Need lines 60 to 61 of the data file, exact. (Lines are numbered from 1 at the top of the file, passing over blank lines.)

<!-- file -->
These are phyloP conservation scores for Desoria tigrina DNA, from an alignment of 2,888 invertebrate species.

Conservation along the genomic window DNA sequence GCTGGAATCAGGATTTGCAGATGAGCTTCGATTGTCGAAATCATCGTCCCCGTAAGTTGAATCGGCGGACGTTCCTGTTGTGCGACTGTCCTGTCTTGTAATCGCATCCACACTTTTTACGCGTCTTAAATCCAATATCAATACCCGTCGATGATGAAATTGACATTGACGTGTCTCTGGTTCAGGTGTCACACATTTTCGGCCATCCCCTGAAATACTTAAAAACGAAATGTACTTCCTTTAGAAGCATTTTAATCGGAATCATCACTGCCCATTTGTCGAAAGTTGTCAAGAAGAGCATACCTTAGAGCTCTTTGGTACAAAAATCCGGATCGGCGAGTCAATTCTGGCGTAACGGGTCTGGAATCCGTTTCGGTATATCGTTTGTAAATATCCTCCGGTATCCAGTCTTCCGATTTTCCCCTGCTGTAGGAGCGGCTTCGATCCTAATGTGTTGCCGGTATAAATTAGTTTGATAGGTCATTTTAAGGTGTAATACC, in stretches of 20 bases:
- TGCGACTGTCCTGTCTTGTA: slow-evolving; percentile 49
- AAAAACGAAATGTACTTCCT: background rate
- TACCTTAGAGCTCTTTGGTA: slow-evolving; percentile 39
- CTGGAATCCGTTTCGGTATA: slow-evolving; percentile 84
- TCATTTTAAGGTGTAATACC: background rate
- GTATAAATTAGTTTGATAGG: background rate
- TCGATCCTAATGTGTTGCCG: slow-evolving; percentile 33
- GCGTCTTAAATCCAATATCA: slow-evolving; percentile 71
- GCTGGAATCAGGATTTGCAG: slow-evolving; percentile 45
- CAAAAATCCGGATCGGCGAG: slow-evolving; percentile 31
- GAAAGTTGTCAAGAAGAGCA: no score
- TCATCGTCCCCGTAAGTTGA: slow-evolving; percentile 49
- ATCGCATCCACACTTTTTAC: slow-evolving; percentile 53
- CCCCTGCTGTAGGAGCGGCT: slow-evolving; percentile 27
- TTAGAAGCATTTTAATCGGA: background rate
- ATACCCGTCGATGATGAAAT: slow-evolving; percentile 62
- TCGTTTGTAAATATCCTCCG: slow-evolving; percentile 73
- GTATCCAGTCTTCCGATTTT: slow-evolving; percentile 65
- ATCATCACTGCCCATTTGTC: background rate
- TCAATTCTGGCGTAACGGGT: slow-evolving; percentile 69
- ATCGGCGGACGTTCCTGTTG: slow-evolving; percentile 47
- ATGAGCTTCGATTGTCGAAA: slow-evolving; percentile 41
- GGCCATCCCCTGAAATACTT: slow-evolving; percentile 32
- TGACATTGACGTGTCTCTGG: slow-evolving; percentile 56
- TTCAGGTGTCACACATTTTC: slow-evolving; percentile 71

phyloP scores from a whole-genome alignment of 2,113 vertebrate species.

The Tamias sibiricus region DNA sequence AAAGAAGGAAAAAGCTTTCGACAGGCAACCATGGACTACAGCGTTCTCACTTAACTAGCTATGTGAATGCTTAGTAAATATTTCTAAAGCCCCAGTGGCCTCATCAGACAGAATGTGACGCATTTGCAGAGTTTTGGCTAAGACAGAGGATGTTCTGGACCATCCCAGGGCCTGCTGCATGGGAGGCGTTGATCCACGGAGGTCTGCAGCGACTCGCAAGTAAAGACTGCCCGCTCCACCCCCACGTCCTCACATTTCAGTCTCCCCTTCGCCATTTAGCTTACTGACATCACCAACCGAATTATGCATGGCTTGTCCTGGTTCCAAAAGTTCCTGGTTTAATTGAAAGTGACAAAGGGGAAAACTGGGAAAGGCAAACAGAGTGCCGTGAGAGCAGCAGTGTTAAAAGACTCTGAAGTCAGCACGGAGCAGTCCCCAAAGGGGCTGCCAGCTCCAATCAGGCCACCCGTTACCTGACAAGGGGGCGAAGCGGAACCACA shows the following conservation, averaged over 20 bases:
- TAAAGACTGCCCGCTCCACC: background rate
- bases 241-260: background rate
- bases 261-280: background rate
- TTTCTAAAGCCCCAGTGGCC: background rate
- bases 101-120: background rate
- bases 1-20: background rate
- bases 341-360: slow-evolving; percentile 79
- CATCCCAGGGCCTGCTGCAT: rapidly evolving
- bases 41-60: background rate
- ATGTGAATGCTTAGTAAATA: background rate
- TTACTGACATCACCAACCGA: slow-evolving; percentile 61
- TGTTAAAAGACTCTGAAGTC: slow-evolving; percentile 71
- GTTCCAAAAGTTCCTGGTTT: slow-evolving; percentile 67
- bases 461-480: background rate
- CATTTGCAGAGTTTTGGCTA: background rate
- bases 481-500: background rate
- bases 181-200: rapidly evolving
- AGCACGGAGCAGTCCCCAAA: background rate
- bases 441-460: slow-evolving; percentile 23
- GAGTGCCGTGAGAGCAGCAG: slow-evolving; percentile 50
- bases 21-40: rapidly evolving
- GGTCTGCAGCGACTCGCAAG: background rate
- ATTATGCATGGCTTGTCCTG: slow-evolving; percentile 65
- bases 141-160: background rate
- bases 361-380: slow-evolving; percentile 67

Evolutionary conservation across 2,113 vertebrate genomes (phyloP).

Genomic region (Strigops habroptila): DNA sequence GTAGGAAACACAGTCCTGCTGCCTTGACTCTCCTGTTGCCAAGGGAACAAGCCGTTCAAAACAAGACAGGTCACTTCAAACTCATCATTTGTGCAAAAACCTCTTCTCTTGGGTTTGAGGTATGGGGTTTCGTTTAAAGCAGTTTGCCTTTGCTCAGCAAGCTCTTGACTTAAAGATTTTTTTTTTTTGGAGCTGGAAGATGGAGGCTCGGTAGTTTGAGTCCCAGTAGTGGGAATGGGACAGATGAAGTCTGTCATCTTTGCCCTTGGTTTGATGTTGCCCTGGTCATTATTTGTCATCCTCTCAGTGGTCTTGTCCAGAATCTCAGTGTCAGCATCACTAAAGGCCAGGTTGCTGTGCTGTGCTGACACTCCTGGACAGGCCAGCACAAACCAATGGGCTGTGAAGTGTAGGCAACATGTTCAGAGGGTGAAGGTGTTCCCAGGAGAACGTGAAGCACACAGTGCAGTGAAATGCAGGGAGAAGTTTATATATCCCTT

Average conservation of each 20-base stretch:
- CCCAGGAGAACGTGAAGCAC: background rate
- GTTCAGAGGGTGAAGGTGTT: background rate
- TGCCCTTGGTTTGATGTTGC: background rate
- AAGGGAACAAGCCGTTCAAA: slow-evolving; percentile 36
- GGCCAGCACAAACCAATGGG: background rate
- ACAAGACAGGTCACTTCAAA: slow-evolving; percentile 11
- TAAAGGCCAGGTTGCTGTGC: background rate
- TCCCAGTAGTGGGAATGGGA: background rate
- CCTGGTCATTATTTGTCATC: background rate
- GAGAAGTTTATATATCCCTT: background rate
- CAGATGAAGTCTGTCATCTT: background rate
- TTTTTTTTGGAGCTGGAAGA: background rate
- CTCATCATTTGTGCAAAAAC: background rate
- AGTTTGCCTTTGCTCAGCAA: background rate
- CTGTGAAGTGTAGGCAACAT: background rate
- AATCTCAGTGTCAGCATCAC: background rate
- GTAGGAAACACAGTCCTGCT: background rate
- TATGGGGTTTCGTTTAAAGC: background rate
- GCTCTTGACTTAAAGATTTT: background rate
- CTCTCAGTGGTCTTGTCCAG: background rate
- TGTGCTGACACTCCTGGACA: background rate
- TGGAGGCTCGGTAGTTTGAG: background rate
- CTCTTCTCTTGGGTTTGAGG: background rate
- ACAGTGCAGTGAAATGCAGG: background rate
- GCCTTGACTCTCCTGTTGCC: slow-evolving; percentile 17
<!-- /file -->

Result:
- TGCCCTTGGTTTGATGTTGC: background rate
- AAGGGAACAAGCCGTTCAAA: slow-evolving; percentile 36